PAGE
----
Synthesis of key theory (ies) to be tested or used, leading to the aim and objectives of the study

From the literature review, an organization is important in supporting employees’ ethical growth. In supporting employees, organizations go an extra mile in understanding their employees in tandem with the organization’s culture theories. This aspect has been significant in understanding employees’ behaviors (Collins, 2001). Ethics needs the support of top management in the organization. The top management should cultivate the culture of leading by example as supported by Ostroffs (1993). On the same note, ethical leadership entails having personal proficiencies, which are important in nurturing the relationship between employee performance and the organization. Despite the overwhelming literature on ethics and employee performance, there is little literature focusing on ethics and organization performance in the hotel industry. An employee’s job satisfaction may be internal or external. Barsch and Lisewski (2008) reveal how employees can be motivated to work ethically by being rewarded financially or through promotions at the workplace. However, no findings have been attested to substantiate this claim

The theoretical basis of this paper is grounded on the deontology and utilitarian theories of ethics. The deontological theory posits that ethical behavior is a reflection of a person’s diligent fulfillment of his or her respective duties. Consequently, if a person performs the respective duties or tasks allocated to his or her due to the role he or she plays in a certain setting, optimum ethics shall prevail. For this reason, various people are given various tasks or duties depending on their skill or expertise. Within the offices that they act, certain ethical principles are naturally expected of them in the discharge of their duties. Consequently, the entire system shall benefit by the diligent fulfillment by each person of his or her respective duties.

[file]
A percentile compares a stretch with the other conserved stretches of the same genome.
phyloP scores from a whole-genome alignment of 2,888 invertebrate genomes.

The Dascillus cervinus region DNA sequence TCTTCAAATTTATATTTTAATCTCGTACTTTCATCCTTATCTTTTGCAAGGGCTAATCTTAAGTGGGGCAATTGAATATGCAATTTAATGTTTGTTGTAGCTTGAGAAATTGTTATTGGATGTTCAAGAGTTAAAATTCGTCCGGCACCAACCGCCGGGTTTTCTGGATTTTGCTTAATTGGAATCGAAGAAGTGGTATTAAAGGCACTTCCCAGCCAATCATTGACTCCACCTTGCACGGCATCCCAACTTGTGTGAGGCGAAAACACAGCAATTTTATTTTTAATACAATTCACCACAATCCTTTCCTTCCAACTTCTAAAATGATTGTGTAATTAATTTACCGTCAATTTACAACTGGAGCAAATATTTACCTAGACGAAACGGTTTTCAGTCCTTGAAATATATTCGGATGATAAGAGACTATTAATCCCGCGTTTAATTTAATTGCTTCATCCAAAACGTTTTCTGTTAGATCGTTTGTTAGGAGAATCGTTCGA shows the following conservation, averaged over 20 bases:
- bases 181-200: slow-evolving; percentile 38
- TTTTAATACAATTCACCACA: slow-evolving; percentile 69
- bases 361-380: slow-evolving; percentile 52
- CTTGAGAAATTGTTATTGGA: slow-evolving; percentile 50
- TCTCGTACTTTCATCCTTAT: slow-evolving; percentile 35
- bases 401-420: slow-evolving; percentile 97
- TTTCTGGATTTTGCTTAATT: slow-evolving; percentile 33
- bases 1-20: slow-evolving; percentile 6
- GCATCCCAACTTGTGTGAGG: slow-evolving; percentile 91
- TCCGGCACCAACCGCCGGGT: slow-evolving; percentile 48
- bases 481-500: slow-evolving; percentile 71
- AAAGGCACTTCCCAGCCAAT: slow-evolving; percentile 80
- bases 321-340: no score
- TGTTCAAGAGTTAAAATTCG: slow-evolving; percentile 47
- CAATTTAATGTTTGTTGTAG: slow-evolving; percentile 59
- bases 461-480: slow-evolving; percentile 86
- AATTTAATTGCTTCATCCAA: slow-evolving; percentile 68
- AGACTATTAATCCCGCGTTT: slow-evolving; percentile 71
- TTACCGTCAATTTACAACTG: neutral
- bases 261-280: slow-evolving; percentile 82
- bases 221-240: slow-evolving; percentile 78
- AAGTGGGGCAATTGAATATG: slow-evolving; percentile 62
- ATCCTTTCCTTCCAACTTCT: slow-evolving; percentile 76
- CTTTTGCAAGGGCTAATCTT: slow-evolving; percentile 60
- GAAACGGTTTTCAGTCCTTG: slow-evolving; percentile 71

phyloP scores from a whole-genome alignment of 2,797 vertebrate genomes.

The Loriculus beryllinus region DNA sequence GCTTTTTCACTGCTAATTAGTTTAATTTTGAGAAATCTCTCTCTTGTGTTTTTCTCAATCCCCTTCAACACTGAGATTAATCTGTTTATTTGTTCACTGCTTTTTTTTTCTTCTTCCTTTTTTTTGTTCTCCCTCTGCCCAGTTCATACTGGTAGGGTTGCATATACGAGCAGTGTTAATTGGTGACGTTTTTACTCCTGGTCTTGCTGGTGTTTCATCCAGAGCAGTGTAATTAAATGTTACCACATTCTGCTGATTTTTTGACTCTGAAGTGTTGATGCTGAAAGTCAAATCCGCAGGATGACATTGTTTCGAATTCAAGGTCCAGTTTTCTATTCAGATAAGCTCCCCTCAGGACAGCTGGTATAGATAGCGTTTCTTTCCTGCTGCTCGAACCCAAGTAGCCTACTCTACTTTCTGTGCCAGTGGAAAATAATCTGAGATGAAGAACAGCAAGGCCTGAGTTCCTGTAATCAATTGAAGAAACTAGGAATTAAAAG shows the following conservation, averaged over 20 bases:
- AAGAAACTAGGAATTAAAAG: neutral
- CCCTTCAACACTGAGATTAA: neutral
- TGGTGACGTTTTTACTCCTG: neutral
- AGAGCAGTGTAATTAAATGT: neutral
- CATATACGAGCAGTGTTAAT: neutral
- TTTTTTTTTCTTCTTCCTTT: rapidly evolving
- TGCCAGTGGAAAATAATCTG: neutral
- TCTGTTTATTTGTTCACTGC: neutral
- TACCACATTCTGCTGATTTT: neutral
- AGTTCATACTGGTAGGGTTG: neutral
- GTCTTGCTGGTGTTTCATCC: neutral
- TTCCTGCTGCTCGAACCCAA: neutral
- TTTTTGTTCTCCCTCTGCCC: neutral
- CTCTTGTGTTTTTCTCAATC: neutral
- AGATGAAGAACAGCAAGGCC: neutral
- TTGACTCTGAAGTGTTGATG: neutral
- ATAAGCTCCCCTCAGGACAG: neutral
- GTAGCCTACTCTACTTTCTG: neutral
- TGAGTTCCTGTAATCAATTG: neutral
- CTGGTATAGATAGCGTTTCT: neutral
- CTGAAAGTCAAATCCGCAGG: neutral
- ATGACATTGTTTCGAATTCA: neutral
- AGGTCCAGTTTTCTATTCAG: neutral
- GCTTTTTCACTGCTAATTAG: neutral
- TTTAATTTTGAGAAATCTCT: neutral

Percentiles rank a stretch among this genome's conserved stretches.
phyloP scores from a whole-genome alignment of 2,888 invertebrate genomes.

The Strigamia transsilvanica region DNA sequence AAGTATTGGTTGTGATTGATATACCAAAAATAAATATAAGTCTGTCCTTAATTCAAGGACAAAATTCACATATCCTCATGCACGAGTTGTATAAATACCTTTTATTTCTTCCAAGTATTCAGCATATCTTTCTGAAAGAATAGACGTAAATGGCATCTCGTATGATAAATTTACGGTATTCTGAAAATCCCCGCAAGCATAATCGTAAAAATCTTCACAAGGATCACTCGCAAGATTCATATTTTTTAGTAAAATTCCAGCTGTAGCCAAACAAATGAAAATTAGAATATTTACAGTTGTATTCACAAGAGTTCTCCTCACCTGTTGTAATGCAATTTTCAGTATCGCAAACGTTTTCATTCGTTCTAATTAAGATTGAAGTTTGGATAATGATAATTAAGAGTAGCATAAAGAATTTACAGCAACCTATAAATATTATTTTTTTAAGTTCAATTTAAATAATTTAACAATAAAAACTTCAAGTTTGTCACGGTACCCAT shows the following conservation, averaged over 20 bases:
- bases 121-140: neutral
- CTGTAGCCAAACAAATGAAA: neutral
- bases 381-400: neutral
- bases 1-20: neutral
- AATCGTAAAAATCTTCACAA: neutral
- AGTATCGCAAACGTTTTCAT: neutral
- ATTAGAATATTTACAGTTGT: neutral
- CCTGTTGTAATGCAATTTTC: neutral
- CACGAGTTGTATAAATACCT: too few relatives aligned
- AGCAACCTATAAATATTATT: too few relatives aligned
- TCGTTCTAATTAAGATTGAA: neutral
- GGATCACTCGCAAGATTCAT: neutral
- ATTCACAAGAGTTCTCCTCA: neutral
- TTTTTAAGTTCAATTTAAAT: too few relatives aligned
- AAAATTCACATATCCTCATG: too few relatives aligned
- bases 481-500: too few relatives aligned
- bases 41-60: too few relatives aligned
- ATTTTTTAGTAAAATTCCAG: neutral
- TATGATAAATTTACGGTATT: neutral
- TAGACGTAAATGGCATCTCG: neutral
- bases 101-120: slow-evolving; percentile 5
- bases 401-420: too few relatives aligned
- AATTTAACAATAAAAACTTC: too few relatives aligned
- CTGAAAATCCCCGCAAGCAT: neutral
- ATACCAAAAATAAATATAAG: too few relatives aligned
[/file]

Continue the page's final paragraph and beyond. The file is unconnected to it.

The utilitarian theory on the other hand posits that what is ethical is that which yields the most benefit to the largest number of people. Utilitarianism is based on the ability to foretell the consequences of any action. Consequently, it is the guiding principle behind the codifying and required compliance with the ethics of an organization. It asserts that the more ethical the employees are (consequence), the better their performance they shall have put in. This claim is better understood in the reverse so that better performance is usually a consequence of great ethical integration and compliance in the organization and on the other hand, good ethical standing is evidence of the optimum performance of the staff in the organization.

Aims and Objectives of the study

The research, therefore, aims to:

  1. Demonstrate if there is a link between common work ethics and employee satisfaction